One of the most melodic and listenable anarcho-punk bands, Omega Tribe were one of the highlights of the early 80's. Through their connections with Crass and Poison Girls - guitarist Pete Fender was Vi Subversa's son - they were able to make more headway than many of their contemeperaries, but it shouldn't be suggested that they wouldn't haven't achieved their small emasure of success purely as a result of nepotism or the old boys network: they were a great little band, for a while at least.
Omega Tribe Peace
They formed in Barnet in summer 1981 as Deadly Game. Thankfully, they became Omega Tribe before they started gigging, playing their first show at the Monkfrith Boy's Club that year, with the lineup:
Hugh Vivian (ex-Comatose) -guitar and vocals
Daryl Hardcastle (ex-Woosh!) - bass
Pete Shepherd - drums
A second show was altogether more auspicious: a support slot to The Meteors at the 100 Club in London.
Their first demo, recorded in March 1982, was chucked into the hands of attracted the attention of Crass, who selected the fast and almost poppy anti-nuclear power song 'Nature Wonder' for Bullshit Detector Two. They recruited Pete Fender on guitar later that year, having met him through a fanzine Daryl was writing, The Realities Of Society, and promptly recorded their first EP, Angry Songs, which was produced by Penny Rimbaud and Fender for Crass Records. Daryl: "It went okay though, even if we were a bit disappointed with the the final sound. Penny went for very harsh tones... that was what he wanted, the sound he tried to create on all the records he did...nut if you listen to our album, after the single, it's a lot warmer and fresher, a lot more upbeat".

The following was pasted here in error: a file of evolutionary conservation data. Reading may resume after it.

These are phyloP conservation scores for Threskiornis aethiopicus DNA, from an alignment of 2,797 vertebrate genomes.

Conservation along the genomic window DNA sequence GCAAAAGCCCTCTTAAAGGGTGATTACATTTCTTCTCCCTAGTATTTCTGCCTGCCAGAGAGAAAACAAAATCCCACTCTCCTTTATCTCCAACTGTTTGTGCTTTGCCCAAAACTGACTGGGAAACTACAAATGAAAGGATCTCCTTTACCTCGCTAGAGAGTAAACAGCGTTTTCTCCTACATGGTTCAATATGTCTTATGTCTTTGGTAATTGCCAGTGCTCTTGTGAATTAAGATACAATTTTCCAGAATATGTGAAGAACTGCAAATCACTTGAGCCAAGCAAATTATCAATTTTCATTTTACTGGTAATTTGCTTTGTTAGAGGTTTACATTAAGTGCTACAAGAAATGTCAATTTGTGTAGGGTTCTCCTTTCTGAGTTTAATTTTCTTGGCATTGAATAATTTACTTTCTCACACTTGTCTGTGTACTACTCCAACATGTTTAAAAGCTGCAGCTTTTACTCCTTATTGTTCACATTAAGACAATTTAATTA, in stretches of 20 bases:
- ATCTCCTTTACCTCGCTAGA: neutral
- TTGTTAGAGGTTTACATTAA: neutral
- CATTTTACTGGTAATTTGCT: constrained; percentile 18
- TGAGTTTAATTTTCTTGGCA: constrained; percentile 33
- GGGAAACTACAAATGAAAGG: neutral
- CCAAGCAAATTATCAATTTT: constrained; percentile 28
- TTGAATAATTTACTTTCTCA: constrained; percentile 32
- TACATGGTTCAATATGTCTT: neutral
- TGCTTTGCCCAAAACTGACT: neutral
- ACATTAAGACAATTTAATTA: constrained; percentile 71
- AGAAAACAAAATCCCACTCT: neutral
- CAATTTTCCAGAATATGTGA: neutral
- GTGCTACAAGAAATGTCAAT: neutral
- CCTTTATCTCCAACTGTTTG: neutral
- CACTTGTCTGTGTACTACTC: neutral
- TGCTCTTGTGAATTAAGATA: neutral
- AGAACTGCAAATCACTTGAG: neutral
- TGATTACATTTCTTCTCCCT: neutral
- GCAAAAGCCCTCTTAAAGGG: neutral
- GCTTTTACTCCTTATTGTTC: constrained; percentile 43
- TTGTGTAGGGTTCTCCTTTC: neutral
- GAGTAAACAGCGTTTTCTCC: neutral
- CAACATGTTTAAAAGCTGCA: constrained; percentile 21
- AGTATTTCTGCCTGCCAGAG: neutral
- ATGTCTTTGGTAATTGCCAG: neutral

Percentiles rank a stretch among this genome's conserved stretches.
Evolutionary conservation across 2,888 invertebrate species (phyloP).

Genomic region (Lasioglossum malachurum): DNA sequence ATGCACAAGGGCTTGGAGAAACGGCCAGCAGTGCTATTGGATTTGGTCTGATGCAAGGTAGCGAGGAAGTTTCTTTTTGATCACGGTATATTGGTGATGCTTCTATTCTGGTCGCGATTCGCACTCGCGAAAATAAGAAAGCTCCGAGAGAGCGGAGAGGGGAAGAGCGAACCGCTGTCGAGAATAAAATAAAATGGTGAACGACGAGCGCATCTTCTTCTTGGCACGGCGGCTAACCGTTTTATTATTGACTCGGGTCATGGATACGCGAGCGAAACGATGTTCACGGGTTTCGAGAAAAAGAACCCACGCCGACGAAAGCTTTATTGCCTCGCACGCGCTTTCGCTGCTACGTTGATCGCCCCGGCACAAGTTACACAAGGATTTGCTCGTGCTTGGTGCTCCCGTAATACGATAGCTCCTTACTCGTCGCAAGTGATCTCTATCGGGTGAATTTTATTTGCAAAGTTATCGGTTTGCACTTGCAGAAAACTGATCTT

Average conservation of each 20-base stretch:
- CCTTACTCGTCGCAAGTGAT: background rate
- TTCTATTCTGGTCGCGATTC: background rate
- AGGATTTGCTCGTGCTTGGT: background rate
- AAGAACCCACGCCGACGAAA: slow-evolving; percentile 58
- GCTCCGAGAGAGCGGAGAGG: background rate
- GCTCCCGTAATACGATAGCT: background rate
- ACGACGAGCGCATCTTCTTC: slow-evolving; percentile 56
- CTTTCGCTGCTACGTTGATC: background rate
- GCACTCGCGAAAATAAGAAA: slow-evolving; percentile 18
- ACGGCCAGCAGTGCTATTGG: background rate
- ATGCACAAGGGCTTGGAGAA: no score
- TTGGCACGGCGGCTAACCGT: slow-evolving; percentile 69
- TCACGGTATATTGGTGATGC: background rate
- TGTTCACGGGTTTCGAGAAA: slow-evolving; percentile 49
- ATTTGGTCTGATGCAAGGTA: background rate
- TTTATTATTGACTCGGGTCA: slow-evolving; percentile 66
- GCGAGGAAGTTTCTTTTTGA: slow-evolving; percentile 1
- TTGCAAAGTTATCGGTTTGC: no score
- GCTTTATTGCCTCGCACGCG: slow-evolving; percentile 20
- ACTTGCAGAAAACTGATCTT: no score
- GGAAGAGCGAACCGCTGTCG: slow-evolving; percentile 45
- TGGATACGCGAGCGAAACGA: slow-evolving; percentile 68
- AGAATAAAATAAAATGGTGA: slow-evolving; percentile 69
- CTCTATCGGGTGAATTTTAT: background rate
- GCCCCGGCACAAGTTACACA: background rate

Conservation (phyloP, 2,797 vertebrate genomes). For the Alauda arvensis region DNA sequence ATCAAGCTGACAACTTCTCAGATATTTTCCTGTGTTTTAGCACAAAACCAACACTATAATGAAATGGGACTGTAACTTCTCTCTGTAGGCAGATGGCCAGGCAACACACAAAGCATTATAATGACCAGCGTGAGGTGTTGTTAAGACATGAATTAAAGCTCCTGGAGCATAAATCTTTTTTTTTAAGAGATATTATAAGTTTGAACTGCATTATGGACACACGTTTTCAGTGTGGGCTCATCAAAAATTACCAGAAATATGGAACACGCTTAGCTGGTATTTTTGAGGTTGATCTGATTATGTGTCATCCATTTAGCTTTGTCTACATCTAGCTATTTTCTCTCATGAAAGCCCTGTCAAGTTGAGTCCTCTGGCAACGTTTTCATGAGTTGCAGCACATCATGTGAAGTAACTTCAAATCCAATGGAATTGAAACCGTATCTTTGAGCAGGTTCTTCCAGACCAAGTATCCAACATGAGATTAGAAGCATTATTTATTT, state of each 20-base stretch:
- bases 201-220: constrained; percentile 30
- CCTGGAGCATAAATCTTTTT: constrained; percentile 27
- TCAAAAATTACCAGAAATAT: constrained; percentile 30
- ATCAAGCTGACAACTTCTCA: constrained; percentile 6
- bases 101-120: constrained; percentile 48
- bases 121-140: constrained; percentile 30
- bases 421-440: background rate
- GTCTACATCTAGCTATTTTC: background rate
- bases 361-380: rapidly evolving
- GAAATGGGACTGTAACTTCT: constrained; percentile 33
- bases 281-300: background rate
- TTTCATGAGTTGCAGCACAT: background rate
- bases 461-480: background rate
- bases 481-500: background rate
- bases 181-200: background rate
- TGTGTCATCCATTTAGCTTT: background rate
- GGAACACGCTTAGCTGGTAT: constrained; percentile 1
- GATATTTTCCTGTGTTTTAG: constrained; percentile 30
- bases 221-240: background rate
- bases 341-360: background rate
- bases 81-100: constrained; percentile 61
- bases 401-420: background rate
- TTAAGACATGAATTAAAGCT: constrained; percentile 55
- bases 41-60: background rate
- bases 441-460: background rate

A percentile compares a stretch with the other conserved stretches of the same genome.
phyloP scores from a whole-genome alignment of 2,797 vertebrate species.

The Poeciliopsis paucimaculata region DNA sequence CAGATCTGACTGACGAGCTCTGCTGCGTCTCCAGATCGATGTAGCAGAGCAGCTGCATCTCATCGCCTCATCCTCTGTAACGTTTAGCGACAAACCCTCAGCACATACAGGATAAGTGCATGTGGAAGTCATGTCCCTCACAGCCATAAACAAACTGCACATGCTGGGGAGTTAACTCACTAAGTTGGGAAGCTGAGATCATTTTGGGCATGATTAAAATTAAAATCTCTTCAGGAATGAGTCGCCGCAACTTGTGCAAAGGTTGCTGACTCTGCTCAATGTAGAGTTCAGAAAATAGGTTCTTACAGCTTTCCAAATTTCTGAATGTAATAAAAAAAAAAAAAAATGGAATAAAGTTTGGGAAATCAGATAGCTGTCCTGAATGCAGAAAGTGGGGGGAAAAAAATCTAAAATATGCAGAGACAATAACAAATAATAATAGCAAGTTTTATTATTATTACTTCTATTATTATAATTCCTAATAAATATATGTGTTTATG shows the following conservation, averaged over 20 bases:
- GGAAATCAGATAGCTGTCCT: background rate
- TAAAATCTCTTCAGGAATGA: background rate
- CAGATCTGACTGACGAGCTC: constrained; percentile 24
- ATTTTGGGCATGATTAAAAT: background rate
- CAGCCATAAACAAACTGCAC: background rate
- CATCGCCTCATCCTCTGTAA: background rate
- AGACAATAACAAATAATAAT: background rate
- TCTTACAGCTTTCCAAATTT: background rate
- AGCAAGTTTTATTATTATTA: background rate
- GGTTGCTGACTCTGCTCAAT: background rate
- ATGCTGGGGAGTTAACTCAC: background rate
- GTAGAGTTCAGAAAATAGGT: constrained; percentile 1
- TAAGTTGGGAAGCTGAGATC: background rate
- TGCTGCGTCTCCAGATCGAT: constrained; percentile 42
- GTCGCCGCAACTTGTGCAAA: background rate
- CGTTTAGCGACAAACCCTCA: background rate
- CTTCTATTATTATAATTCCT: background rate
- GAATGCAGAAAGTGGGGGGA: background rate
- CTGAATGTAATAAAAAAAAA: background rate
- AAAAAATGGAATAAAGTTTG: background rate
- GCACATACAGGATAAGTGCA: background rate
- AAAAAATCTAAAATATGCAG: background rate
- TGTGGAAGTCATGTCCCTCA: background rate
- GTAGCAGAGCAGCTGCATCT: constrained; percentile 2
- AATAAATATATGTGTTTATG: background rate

When finally released in April 1983 the single was a biggish Indie Chart hit. but its success was eclipsed by the very excellent No Love Lost, released on Corpus Christi and recorded for a paltry £300 at a 24-track studio called Heart and Soul. It was also outstanding and varied, with some rather lovely musical passages in amongst the entertaining punk rockin' pop tunes. No mindless thrashing and bashing, just a bunch of well-written songs, carefully arranged and well played. It deservedly propelled them to the forefront of the peace-punk brigade.
Omega Tribe - No Love Lost - UK LP 1983 (Corpus Christi - CHRIST IT'S 5) Side 1Omega Tribe - No Love Lost - UK LP 1983 (Corpus Christi - CHRIST IT'S 5) Side 2
Unfortunately, lineup and direction changes dogged the band over the next year or so: Fender quit in early 1984, Sonny Flint joined on drums while Shepherd switched to percussion, and a woman called Jane joined on sax and bloody flute. A shit new single, It's A Hard Life came out in 1984 and proved to be their final release; not surprising because it was indeed shit. Their manager had convinced them to move into a poppier direction, and the record was produced by the keyboard player from Hot Chocolate. The single was another Indie hit, and sold well.
A third single, Hip, Hip, Hooray never materialised because Hugh left the band. Omega Tribe fell apart soon after in 1985.
Daryl persevered with a new band called The Tribe, playing what he described as "more ska, with a brass section and everything...we even played with Bad Manners once, which was quite funny". But although they gigged and made some demos, they didn't release anything and finally split in 1988.
They reformed briefly to play guest spot at Vi Subversa's 60th Birthday Bash at London's Astoria 2 in June 1995, and also played at the first Holidays in The Sun 1995 (to an audience of bored onlookers).